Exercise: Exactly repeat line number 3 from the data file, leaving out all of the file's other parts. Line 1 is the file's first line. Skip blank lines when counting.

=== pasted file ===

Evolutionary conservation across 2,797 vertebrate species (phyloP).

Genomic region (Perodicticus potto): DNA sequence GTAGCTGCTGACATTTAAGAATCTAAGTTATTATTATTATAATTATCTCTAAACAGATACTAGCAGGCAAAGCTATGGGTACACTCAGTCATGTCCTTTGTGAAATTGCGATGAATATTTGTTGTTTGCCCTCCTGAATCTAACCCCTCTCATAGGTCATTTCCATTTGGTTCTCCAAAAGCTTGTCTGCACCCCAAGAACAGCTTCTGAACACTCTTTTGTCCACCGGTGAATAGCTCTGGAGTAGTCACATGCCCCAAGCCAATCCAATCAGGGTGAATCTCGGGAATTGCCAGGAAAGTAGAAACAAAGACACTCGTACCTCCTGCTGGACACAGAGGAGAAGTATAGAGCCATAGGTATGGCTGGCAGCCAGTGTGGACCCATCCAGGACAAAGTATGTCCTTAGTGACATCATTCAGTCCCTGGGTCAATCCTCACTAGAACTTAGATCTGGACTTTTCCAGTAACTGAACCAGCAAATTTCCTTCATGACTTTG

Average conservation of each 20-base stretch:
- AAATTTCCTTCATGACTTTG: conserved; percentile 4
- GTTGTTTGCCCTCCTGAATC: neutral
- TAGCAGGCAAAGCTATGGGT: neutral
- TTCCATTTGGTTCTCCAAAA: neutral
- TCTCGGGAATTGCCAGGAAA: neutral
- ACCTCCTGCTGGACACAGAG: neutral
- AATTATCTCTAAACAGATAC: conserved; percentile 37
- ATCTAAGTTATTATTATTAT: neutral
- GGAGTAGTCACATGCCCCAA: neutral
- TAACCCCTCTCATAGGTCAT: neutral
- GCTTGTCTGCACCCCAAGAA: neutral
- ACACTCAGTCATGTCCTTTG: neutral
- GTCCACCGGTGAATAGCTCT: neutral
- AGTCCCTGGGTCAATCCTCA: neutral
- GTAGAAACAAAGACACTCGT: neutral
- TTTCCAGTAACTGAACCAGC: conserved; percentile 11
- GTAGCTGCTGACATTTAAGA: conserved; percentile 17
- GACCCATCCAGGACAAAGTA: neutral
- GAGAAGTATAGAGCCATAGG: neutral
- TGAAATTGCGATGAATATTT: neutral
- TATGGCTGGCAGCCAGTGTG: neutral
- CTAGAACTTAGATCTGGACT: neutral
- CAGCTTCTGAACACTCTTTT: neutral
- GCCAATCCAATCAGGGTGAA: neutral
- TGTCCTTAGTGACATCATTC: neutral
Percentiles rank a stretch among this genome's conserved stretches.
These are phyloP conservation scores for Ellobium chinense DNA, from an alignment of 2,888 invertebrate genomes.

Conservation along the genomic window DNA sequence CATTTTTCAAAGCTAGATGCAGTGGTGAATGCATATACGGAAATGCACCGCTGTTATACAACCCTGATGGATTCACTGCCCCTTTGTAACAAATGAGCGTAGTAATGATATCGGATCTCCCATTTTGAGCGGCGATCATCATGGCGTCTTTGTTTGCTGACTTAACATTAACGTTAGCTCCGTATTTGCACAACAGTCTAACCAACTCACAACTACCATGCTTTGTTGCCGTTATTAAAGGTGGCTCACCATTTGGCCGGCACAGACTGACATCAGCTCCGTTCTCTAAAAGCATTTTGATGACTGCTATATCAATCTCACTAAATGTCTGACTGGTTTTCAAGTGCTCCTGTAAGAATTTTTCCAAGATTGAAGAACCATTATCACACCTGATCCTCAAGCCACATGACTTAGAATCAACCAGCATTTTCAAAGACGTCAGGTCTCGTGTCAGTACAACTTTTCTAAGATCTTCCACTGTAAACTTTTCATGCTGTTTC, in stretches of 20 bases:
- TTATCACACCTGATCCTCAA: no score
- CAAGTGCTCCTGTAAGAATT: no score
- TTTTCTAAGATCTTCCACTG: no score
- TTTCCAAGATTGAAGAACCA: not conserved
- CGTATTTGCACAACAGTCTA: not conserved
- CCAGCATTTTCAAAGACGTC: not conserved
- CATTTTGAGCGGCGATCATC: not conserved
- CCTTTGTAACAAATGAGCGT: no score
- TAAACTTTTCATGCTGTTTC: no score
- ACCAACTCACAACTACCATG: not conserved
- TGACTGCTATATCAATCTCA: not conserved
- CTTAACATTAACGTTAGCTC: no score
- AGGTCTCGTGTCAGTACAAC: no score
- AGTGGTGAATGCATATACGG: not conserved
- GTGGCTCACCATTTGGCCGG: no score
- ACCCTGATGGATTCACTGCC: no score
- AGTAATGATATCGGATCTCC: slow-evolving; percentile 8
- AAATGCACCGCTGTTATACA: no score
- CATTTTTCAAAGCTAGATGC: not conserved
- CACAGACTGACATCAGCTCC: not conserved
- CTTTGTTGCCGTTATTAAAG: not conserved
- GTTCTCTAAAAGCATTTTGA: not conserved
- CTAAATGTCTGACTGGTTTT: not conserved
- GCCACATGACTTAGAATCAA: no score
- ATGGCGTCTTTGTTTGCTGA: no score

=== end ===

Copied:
Average conservation of each 20-base stretch: